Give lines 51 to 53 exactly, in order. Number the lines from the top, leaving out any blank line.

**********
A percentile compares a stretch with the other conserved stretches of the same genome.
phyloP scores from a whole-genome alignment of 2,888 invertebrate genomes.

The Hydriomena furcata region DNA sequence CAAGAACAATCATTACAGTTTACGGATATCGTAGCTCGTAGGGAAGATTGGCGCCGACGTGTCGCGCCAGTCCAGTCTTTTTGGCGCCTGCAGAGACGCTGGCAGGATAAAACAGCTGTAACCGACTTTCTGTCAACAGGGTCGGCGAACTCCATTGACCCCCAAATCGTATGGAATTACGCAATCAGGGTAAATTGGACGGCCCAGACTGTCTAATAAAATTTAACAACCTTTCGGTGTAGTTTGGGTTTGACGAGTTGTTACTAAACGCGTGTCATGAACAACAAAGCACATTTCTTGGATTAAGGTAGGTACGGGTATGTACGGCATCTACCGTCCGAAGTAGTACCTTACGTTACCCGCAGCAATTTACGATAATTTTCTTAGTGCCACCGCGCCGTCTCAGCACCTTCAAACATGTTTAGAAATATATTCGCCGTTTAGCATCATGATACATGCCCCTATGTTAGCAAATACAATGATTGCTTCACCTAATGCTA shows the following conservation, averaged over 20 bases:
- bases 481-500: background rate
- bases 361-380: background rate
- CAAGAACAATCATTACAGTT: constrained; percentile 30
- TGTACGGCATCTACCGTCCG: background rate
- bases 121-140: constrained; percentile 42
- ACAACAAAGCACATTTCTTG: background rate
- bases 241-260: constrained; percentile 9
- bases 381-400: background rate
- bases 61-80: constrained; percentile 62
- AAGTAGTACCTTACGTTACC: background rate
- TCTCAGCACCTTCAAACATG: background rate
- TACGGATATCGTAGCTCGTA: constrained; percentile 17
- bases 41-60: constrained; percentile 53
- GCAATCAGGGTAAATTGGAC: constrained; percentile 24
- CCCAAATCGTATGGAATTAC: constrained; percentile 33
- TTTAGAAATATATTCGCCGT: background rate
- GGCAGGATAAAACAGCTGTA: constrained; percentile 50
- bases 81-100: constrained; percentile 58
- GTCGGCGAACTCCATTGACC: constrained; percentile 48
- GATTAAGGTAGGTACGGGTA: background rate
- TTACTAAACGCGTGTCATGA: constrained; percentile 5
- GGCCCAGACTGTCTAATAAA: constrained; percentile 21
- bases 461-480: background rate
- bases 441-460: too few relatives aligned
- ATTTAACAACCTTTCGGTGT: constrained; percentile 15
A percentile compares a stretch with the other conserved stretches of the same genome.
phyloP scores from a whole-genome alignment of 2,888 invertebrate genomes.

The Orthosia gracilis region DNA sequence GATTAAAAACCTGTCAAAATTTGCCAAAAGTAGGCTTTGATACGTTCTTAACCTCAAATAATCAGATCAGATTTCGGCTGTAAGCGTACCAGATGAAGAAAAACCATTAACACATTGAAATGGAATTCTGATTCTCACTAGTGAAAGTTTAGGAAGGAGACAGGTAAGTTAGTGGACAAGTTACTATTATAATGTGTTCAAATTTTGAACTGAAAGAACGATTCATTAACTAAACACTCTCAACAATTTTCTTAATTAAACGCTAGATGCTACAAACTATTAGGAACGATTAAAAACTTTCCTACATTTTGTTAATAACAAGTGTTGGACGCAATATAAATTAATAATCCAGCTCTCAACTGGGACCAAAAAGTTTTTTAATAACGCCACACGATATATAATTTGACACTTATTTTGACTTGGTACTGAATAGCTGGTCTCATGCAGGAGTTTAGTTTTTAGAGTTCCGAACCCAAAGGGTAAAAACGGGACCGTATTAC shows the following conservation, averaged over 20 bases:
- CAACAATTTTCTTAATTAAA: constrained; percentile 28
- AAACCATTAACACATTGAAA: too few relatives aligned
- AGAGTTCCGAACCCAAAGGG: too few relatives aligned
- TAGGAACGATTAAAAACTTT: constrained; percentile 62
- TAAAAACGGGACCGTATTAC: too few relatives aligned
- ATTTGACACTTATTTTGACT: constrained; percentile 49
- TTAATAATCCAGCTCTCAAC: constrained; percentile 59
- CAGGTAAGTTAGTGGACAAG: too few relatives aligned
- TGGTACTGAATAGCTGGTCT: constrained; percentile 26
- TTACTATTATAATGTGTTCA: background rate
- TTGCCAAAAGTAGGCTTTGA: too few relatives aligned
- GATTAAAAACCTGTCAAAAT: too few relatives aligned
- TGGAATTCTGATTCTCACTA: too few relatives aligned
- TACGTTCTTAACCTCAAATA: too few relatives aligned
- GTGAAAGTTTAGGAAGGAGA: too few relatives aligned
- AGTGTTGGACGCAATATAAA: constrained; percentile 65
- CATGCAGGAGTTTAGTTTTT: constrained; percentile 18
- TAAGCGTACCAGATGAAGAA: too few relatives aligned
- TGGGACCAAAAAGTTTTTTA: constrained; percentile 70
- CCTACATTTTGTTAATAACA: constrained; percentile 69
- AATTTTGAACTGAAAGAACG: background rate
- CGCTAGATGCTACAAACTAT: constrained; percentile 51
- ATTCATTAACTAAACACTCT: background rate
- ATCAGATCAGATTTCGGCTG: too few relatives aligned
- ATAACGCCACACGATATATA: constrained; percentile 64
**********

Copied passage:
- CCTACATTTTGTTAATAACA: constrained; percentile 69
- AATTTTGAACTGAAAGAACG: background rate
- CGCTAGATGCTACAAACTAT: constrained; percentile 51